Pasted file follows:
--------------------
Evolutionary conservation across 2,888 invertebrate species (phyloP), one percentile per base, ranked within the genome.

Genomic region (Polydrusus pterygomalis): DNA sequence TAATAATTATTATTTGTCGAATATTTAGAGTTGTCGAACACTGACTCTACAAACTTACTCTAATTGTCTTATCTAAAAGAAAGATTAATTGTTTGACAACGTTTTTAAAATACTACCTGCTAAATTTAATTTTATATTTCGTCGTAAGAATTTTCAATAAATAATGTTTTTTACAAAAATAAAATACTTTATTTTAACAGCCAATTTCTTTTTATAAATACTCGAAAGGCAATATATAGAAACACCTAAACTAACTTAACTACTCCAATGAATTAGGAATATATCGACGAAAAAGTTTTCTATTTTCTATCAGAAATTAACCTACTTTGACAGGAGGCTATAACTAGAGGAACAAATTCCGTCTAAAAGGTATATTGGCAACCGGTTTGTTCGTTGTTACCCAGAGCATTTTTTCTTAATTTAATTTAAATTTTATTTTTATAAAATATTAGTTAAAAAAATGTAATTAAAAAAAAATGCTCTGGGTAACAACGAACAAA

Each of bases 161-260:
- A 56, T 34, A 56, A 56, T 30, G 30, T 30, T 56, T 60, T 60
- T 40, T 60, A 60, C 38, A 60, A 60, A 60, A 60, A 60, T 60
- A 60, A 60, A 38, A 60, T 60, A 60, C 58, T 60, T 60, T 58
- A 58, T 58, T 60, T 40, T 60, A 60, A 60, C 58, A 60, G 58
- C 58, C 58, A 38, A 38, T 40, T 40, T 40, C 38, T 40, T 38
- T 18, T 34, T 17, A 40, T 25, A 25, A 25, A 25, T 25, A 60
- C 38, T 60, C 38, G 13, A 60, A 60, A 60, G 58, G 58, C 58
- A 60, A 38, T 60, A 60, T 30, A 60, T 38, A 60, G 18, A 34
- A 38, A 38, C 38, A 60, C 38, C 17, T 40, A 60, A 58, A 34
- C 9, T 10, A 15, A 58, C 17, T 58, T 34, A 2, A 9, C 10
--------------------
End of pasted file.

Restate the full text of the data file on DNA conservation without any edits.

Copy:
Evolutionary conservation across 2,888 invertebrate species (phyloP), one percentile per base, ranked within the genome.

Genomic region (Polydrusus pterygomalis): DNA sequence TAATAATTATTATTTGTCGAATATTTAGAGTTGTCGAACACTGACTCTACAAACTTACTCTAATTGTCTTATCTAAAAGAAAGATTAATTGTTTGACAACGTTTTTAAAATACTACCTGCTAAATTTAATTTTATATTTCGTCGTAAGAATTTTCAATAAATAATGTTTTTTACAAAAATAAAATACTTTATTTTAACAGCCAATTTCTTTTTATAAATACTCGAAAGGCAATATATAGAAACACCTAAACTAACTTAACTACTCCAATGAATTAGGAATATATCGACGAAAAAGTTTTCTATTTTCTATCAGAAATTAACCTACTTTGACAGGAGGCTATAACTAGAGGAACAAATTCCGTCTAAAAGGTATATTGGCAACCGGTTTGTTCGTTGTTACCCAGAGCATTTTTTCTTAATTTAATTTAAATTTTATTTTTATAAAATATTAGTTAAAAAAATGTAATTAAAAAAAAATGCTCTGGGTAACAACGAACAAA

Each of bases 161-260:
- A 56, T 34, A 56, A 56, T 30, G 30, T 30, T 56, T 60, T 60
- T 40, T 60, A 60, C 38, A 60, A 60, A 60, A 60, A 60, T 60
- A 60, A 60, A 38, A 60, T 60, A 60, C 58, T 60, T 60, T 58
- A 58, T 58, T 60, T 40, T 60, A 60, A 60, C 58, A 60, G 58
- C 58, C 58, A 38, A 38, T 40, T 40, T 40, C 38, T 40, T 38
- T 18, T 34, T 17, A 40, T 25, A 25, A 25, A 25, T 25, A 60
- C 38, T 60, C 38, G 13, A 60, A 60, A 60, G 58, G 58, C 58
- A 60, A 38, T 60, A 60, T 30, A 60, T 38, A 60, G 18, A 34
- A 38, A 38, C 38, A 60, C 38, C 17, T 40, A 60, A 58, A 34
- C 9, T 10, A 15, A 58, C 17, T 58, T 34, A 2, A 9, C 10